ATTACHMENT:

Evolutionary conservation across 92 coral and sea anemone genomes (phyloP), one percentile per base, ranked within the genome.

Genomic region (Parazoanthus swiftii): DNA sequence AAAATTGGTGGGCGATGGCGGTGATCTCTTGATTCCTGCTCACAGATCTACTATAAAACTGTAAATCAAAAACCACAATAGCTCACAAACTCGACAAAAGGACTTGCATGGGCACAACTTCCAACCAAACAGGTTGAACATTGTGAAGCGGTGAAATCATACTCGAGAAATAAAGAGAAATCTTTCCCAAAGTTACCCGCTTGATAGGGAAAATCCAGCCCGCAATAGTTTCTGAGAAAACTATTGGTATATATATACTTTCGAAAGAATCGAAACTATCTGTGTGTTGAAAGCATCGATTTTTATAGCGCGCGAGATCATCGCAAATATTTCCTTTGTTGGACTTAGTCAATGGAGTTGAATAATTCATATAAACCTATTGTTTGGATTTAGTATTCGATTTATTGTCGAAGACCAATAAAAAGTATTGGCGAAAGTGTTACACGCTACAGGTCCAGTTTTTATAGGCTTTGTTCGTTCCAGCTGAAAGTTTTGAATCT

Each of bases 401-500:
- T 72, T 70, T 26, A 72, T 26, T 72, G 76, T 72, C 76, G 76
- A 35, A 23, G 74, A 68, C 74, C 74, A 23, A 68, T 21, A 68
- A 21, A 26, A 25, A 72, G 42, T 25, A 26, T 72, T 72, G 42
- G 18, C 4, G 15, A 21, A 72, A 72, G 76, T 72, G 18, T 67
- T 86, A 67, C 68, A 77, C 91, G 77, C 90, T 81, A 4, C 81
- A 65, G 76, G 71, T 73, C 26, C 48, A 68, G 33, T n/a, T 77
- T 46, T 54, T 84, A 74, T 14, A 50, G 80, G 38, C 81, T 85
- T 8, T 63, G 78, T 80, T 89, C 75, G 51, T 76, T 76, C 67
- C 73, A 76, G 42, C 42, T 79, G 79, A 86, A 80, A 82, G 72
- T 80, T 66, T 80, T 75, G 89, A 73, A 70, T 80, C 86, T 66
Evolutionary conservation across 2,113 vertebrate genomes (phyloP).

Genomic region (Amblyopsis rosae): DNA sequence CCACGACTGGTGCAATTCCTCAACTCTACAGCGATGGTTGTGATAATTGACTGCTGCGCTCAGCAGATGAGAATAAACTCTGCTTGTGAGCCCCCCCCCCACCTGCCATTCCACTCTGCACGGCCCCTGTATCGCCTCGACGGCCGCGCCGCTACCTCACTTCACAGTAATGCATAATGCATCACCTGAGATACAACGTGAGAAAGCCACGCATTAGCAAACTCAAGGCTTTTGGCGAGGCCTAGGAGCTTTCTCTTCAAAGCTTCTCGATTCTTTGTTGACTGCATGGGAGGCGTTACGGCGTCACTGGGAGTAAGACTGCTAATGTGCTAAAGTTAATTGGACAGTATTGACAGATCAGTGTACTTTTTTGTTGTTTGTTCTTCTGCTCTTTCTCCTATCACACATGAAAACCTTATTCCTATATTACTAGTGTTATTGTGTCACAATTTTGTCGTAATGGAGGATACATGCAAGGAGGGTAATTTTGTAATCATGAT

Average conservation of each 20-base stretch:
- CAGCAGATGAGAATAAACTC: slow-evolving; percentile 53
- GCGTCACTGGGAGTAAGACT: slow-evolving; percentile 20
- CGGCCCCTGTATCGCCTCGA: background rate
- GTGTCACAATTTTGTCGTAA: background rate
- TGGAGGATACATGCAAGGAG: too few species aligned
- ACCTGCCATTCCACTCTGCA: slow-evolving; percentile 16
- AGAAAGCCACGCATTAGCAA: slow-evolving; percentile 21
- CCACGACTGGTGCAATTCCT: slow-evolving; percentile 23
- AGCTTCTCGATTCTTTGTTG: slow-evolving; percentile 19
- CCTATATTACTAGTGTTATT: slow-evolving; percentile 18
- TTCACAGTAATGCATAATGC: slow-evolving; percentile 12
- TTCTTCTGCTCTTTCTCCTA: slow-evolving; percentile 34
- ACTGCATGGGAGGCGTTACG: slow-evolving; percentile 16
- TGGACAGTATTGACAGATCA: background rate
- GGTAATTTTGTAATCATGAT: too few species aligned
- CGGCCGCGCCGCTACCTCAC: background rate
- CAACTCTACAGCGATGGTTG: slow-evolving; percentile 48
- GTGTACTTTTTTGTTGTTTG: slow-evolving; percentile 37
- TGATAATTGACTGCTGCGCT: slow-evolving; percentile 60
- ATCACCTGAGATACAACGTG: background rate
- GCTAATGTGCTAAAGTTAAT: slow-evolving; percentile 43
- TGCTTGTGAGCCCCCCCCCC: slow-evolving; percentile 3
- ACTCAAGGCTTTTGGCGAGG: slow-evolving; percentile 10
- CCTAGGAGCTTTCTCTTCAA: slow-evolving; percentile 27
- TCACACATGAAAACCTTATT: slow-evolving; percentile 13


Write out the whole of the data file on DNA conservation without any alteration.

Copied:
Evolutionary conservation across 92 coral and sea anemone genomes (phyloP), one percentile per base, ranked within the genome.

Genomic region (Parazoanthus swiftii): DNA sequence AAAATTGGTGGGCGATGGCGGTGATCTCTTGATTCCTGCTCACAGATCTACTATAAAACTGTAAATCAAAAACCACAATAGCTCACAAACTCGACAAAAGGACTTGCATGGGCACAACTTCCAACCAAACAGGTTGAACATTGTGAAGCGGTGAAATCATACTCGAGAAATAAAGAGAAATCTTTCCCAAAGTTACCCGCTTGATAGGGAAAATCCAGCCCGCAATAGTTTCTGAGAAAACTATTGGTATATATATACTTTCGAAAGAATCGAAACTATCTGTGTGTTGAAAGCATCGATTTTTATAGCGCGCGAGATCATCGCAAATATTTCCTTTGTTGGACTTAGTCAATGGAGTTGAATAATTCATATAAACCTATTGTTTGGATTTAGTATTCGATTTATTGTCGAAGACCAATAAAAAGTATTGGCGAAAGTGTTACACGCTACAGGTCCAGTTTTTATAGGCTTTGTTCGTTCCAGCTGAAAGTTTTGAATCT

Each of bases 401-500:
- T 72, T 70, T 26, A 72, T 26, T 72, G 76, T 72, C 76, G 76
- A 35, A 23, G 74, A 68, C 74, C 74, A 23, A 68, T 21, A 68
- A 21, A 26, A 25, A 72, G 42, T 25, A 26, T 72, T 72, G 42
- G 18, C 4, G 15, A 21, A 72, A 72, G 76, T 72, G 18, T 67
- T 86, A 67, C 68, A 77, C 91, G 77, C 90, T 81, A 4, C 81
- A 65, G 76, G 71, T 73, C 26, C 48, A 68, G 33, T n/a, T 77
- T 46, T 54, T 84, A 74, T 14, A 50, G 80, G 38, C 81, T 85
- T 8, T 63, G 78, T 80, T 89, C 75, G 51, T 76, T 76, C 67
- C 73, A 76, G 42, C 42, T 79, G 79, A 86, A 80, A 82, G 72
- T 80, T 66, T 80, T 75, G 89, A 73, A 70, T 80, C 86, T 66
Evolutionary conservation across 2,113 vertebrate genomes (phyloP).

Genomic region (Amblyopsis rosae): DNA sequence CCACGACTGGTGCAATTCCTCAACTCTACAGCGATGGTTGTGATAATTGACTGCTGCGCTCAGCAGATGAGAATAAACTCTGCTTGTGAGCCCCCCCCCCACCTGCCATTCCACTCTGCACGGCCCCTGTATCGCCTCGACGGCCGCGCCGCTACCTCACTTCACAGTAATGCATAATGCATCACCTGAGATACAACGTGAGAAAGCCACGCATTAGCAAACTCAAGGCTTTTGGCGAGGCCTAGGAGCTTTCTCTTCAAAGCTTCTCGATTCTTTGTTGACTGCATGGGAGGCGTTACGGCGTCACTGGGAGTAAGACTGCTAATGTGCTAAAGTTAATTGGACAGTATTGACAGATCAGTGTACTTTTTTGTTGTTTGTTCTTCTGCTCTTTCTCCTATCACACATGAAAACCTTATTCCTATATTACTAGTGTTATTGTGTCACAATTTTGTCGTAATGGAGGATACATGCAAGGAGGGTAATTTTGTAATCATGAT

Average conservation of each 20-base stretch:
- CAGCAGATGAGAATAAACTC: slow-evolving; percentile 53
- GCGTCACTGGGAGTAAGACT: slow-evolving; percentile 20
- CGGCCCCTGTATCGCCTCGA: background rate
- GTGTCACAATTTTGTCGTAA: background rate
- TGGAGGATACATGCAAGGAG: too few species aligned
- ACCTGCCATTCCACTCTGCA: slow-evolving; percentile 16
- AGAAAGCCACGCATTAGCAA: slow-evolving; percentile 21
- CCACGACTGGTGCAATTCCT: slow-evolving; percentile 23
- AGCTTCTCGATTCTTTGTTG: slow-evolving; percentile 19
- CCTATATTACTAGTGTTATT: slow-evolving; percentile 18
- TTCACAGTAATGCATAATGC: slow-evolving; percentile 12
- TTCTTCTGCTCTTTCTCCTA: slow-evolving; percentile 34
- ACTGCATGGGAGGCGTTACG: slow-evolving; percentile 16
- TGGACAGTATTGACAGATCA: background rate
- GGTAATTTTGTAATCATGAT: too few species aligned
- CGGCCGCGCCGCTACCTCAC: background rate
- CAACTCTACAGCGATGGTTG: slow-evolving; percentile 48
- GTGTACTTTTTTGTTGTTTG: slow-evolving; percentile 37
- TGATAATTGACTGCTGCGCT: slow-evolving; percentile 60
- ATCACCTGAGATACAACGTG: background rate
- GCTAATGTGCTAAAGTTAAT: slow-evolving; percentile 43
- TGCTTGTGAGCCCCCCCCCC: slow-evolving; percentile 3
- ACTCAAGGCTTTTGGCGAGG: slow-evolving; percentile 10
- CCTAGGAGCTTTCTCTTCAA: slow-evolving; percentile 27
- TCACACATGAAAACCTTATT: slow-evolving; percentile 13